Hard-Boiled History

I’m no scholar, but I take to scholarly stuff. Probably most scribes do. So I’ve pulled together this simple timeline. The idea is nothing fancy, just a plain record of the events and influences that have put the hard-boiled genre on the literary map. If I’m mindful, this ought to be an ongoing document always prone to one more citation and one more tweak. And I invite your suggestions for any critical dates I’ve missed. Sure.

c. 800
The discovery of gunpowder is made in China. The prevailing theory gives credit to Han alchemists monkeying around, trying to concoct an immortality elixir.

Johannes (Johnnie) Gutenberg constructs his first printing press.

January 19: Edgar Allan Poe born in Boston, Massachusetts. (The Edgar Award is named for him, not the other way around.)

April 20: Graham’s Magazine publishes “Murders in the Rue Morgue” by Edgar Allen Poe. The yarn introduces literature’s first, fictional sleuth, Auguste C. Dupin.

The City Council of New Albany, Indiana passes a two-fisted amendment prohibiting the carrying or use of brass knuckles.

May 22: Arthur Conan Doyle born in Edinburgh, Scotland. Delivery was elementary.

Colt’s Patent Firearms Manufacturing Company designs the Colt Single Action Army (famously known as the Colt 45) for the U.S. government. The gat provided the basis for the Snubnosed .38.

Arthur Conan Doyle’s first published work appears“The Mystery of Sasassa Valley,”  in Chamber’s Edinburgh Journal.

December 1: Rex Stout born in Noblesville, Indiana.

Beeton’s Christmas Annual includes the story, “A Study in Scarlet” by Arthur Conan Doyle, the first appearance for Sherlock Holmes.

July 23: Raymond Chandler born in Chicago, Illinois, 2,000 miles away from Los Angeles.

July 17: Erle Stanley Gardner born in Malden, Massachusetts.
Sep 14: Carroll John Daly born in Yonkers, NY.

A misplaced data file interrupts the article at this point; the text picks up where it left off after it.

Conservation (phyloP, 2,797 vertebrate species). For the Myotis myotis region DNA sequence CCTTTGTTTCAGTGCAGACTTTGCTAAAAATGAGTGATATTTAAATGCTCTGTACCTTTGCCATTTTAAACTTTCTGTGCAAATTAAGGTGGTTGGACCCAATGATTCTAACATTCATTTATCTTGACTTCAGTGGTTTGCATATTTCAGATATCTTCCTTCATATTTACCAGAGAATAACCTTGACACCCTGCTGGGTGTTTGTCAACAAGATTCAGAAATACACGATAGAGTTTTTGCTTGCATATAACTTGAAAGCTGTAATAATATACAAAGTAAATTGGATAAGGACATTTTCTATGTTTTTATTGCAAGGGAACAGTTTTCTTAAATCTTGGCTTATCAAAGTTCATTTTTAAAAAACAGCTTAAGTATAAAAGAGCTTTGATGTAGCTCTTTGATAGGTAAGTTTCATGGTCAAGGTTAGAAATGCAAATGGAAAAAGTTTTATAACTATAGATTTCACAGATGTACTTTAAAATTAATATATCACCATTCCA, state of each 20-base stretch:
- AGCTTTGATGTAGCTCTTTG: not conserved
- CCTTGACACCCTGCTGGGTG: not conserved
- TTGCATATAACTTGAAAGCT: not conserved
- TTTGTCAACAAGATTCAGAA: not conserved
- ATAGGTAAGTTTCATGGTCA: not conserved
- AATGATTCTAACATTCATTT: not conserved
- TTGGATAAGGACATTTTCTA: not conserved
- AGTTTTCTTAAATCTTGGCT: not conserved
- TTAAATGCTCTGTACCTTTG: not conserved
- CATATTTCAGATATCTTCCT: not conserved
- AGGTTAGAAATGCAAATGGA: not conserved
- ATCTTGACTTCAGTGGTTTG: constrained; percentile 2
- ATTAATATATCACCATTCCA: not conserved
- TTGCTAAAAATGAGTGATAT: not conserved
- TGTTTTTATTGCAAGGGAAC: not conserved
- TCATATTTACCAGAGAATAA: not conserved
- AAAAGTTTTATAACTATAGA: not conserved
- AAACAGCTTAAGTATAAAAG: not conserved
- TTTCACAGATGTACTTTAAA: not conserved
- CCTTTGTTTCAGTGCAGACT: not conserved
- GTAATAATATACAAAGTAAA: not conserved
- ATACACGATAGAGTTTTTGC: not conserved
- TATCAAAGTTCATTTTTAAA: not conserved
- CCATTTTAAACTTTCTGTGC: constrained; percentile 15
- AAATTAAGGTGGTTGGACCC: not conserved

July 1: James M. Cain born in Annapolis, Maryland.

Agatha Christie born in Torquay, England.

May 27: Dashiell Hammett born in St. Mary’s County, Maryland.

W.R. Burnett is born in Springfield, Ohio.

March 9: Mickey Spillane born in Brooklyn, NY

H.L. Mencken and George Jean Nathan launch Black Mask Magazine.

December: The hard-boiled detective story is born in two, back-to-back tales published in Black Mask: Carroll John Daly’s “The False Burton Combs,” and the mag’s first Dashiell Hammett tale, “The Road Home,” under the pen name, Peter Collinson.

June: Carroll John Daley’s private detective Race Williams debuts in “Knights of the Open Palm” in the pages of Black Mask.
December: Erle Stanley Gardner’s first story appears in Black Mask, “The Shrieking Skeleton.”

October 11: Elmore Leonard born in New Orleans.

“Red Harvest” is published, the first Dashiell Hammett novel.

“Little Caesar” by W.R. Burnett is published.

February 14: Dasheill Hammett’s “The Maltese Falcon” comes hot off the presses of Alfred A. Knopf, an odd sort of valentine.

December: Black Mask publishes its first Raymond Chandler yarn, “Blackmailers Don’t Shoot.” It’s the author’s first detective yarn.

“The Postman Always Rings Twice” is published, the first novel by James M. Cain.

January 11: Dashiell Hammett and Raymond Chandler meet at a Black Mask dinner.
Graham Greene’s “This Gun for Hire” is published.

Knopf publishes Raymond Chandler’s “The Big Sleep.”

Mickey Spillane’s “I, the Jury” is published in hardback.

March 4: James Ellroy born in Los Angeles.

Ross MacDonald’s “The Moving Target” is published.

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2 thoughts on “Hard-Boiled History

  1. Paula Mills - Freelance Writer says:

    Ben, you are impressive as you are smart in your research.

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